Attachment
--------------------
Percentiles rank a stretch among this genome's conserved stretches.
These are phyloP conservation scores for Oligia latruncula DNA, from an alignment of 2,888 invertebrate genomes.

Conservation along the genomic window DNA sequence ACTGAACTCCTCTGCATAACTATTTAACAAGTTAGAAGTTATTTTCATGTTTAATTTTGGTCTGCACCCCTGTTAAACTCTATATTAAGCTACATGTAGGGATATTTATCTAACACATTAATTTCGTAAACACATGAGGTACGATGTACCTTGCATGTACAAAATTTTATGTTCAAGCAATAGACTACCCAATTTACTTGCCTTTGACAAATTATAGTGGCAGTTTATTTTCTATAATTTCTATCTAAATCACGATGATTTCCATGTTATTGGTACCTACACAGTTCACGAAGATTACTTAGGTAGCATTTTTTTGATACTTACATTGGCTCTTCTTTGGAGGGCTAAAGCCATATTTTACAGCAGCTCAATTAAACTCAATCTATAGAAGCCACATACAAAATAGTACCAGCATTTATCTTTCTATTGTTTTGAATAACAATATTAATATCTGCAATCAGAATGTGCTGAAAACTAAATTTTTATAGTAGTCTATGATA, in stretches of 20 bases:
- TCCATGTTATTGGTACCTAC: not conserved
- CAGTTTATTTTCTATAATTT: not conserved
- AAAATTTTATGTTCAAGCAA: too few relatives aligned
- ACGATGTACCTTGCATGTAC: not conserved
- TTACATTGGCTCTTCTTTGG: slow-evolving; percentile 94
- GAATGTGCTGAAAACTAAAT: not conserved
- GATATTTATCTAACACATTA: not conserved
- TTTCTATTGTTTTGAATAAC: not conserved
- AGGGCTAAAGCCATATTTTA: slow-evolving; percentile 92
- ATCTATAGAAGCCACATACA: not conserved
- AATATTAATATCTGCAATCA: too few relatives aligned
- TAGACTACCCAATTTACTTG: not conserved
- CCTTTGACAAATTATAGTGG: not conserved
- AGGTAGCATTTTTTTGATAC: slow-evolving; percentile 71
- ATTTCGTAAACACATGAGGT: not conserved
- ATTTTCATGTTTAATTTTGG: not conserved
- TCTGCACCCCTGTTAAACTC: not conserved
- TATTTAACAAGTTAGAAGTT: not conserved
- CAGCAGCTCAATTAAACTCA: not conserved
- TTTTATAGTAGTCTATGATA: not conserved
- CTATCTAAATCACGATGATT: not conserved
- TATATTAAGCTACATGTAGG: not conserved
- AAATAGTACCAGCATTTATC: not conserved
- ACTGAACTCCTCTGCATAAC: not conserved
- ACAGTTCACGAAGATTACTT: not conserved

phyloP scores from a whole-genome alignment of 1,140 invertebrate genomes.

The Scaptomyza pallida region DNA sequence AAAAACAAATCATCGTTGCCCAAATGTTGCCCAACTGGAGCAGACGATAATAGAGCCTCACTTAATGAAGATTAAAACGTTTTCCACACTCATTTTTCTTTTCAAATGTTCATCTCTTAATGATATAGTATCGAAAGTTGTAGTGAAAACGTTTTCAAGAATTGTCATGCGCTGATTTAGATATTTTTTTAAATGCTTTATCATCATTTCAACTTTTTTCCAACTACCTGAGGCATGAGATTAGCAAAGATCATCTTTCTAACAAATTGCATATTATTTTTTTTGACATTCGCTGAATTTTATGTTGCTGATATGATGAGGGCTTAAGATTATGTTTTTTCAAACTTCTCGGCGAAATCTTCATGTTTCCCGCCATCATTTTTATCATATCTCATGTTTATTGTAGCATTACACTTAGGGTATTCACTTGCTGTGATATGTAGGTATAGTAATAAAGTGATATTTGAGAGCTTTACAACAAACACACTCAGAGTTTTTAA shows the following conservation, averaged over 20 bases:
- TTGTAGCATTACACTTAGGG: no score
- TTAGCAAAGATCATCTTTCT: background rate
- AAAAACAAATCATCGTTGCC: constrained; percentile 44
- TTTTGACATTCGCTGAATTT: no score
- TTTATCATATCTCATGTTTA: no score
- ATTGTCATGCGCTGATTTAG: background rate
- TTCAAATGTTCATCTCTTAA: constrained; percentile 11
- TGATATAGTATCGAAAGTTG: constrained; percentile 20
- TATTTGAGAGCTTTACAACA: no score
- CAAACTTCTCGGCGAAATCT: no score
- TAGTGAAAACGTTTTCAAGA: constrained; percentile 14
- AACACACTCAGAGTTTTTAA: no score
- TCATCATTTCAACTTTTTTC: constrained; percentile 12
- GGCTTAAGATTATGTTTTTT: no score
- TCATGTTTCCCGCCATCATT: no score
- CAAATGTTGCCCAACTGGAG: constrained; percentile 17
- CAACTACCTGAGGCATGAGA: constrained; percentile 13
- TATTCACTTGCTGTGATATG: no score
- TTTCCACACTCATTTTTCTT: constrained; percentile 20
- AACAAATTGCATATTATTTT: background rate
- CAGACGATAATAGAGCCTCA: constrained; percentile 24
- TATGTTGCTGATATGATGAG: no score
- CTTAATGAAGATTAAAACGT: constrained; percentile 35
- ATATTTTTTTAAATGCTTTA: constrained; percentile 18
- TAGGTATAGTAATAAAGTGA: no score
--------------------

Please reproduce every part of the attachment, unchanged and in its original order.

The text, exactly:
Percentiles rank a stretch among this genome's conserved stretches.
These are phyloP conservation scores for Oligia latruncula DNA, from an alignment of 2,888 invertebrate genomes.

Conservation along the genomic window DNA sequence ACTGAACTCCTCTGCATAACTATTTAACAAGTTAGAAGTTATTTTCATGTTTAATTTTGGTCTGCACCCCTGTTAAACTCTATATTAAGCTACATGTAGGGATATTTATCTAACACATTAATTTCGTAAACACATGAGGTACGATGTACCTTGCATGTACAAAATTTTATGTTCAAGCAATAGACTACCCAATTTACTTGCCTTTGACAAATTATAGTGGCAGTTTATTTTCTATAATTTCTATCTAAATCACGATGATTTCCATGTTATTGGTACCTACACAGTTCACGAAGATTACTTAGGTAGCATTTTTTTGATACTTACATTGGCTCTTCTTTGGAGGGCTAAAGCCATATTTTACAGCAGCTCAATTAAACTCAATCTATAGAAGCCACATACAAAATAGTACCAGCATTTATCTTTCTATTGTTTTGAATAACAATATTAATATCTGCAATCAGAATGTGCTGAAAACTAAATTTTTATAGTAGTCTATGATA, in stretches of 20 bases:
- TCCATGTTATTGGTACCTAC: not conserved
- CAGTTTATTTTCTATAATTT: not conserved
- AAAATTTTATGTTCAAGCAA: too few relatives aligned
- ACGATGTACCTTGCATGTAC: not conserved
- TTACATTGGCTCTTCTTTGG: slow-evolving; percentile 94
- GAATGTGCTGAAAACTAAAT: not conserved
- GATATTTATCTAACACATTA: not conserved
- TTTCTATTGTTTTGAATAAC: not conserved
- AGGGCTAAAGCCATATTTTA: slow-evolving; percentile 92
- ATCTATAGAAGCCACATACA: not conserved
- AATATTAATATCTGCAATCA: too few relatives aligned
- TAGACTACCCAATTTACTTG: not conserved
- CCTTTGACAAATTATAGTGG: not conserved
- AGGTAGCATTTTTTTGATAC: slow-evolving; percentile 71
- ATTTCGTAAACACATGAGGT: not conserved
- ATTTTCATGTTTAATTTTGG: not conserved
- TCTGCACCCCTGTTAAACTC: not conserved
- TATTTAACAAGTTAGAAGTT: not conserved
- CAGCAGCTCAATTAAACTCA: not conserved
- TTTTATAGTAGTCTATGATA: not conserved
- CTATCTAAATCACGATGATT: not conserved
- TATATTAAGCTACATGTAGG: not conserved
- AAATAGTACCAGCATTTATC: not conserved
- ACTGAACTCCTCTGCATAAC: not conserved
- ACAGTTCACGAAGATTACTT: not conserved

phyloP scores from a whole-genome alignment of 1,140 invertebrate genomes.

The Scaptomyza pallida region DNA sequence AAAAACAAATCATCGTTGCCCAAATGTTGCCCAACTGGAGCAGACGATAATAGAGCCTCACTTAATGAAGATTAAAACGTTTTCCACACTCATTTTTCTTTTCAAATGTTCATCTCTTAATGATATAGTATCGAAAGTTGTAGTGAAAACGTTTTCAAGAATTGTCATGCGCTGATTTAGATATTTTTTTAAATGCTTTATCATCATTTCAACTTTTTTCCAACTACCTGAGGCATGAGATTAGCAAAGATCATCTTTCTAACAAATTGCATATTATTTTTTTTGACATTCGCTGAATTTTATGTTGCTGATATGATGAGGGCTTAAGATTATGTTTTTTCAAACTTCTCGGCGAAATCTTCATGTTTCCCGCCATCATTTTTATCATATCTCATGTTTATTGTAGCATTACACTTAGGGTATTCACTTGCTGTGATATGTAGGTATAGTAATAAAGTGATATTTGAGAGCTTTACAACAAACACACTCAGAGTTTTTAA shows the following conservation, averaged over 20 bases:
- TTGTAGCATTACACTTAGGG: no score
- TTAGCAAAGATCATCTTTCT: background rate
- AAAAACAAATCATCGTTGCC: constrained; percentile 44
- TTTTGACATTCGCTGAATTT: no score
- TTTATCATATCTCATGTTTA: no score
- ATTGTCATGCGCTGATTTAG: background rate
- TTCAAATGTTCATCTCTTAA: constrained; percentile 11
- TGATATAGTATCGAAAGTTG: constrained; percentile 20
- TATTTGAGAGCTTTACAACA: no score
- CAAACTTCTCGGCGAAATCT: no score
- TAGTGAAAACGTTTTCAAGA: constrained; percentile 14
- AACACACTCAGAGTTTTTAA: no score
- TCATCATTTCAACTTTTTTC: constrained; percentile 12
- GGCTTAAGATTATGTTTTTT: no score
- TCATGTTTCCCGCCATCATT: no score
- CAAATGTTGCCCAACTGGAG: constrained; percentile 17
- CAACTACCTGAGGCATGAGA: constrained; percentile 13
- TATTCACTTGCTGTGATATG: no score
- TTTCCACACTCATTTTTCTT: constrained; percentile 20
- AACAAATTGCATATTATTTT: background rate
- CAGACGATAATAGAGCCTCA: constrained; percentile 24
- TATGTTGCTGATATGATGAG: no score
- CTTAATGAAGATTAAAACGT: constrained; percentile 35
- ATATTTTTTTAAATGCTTTA: constrained; percentile 18
- TAGGTATAGTAATAAAGTGA: no score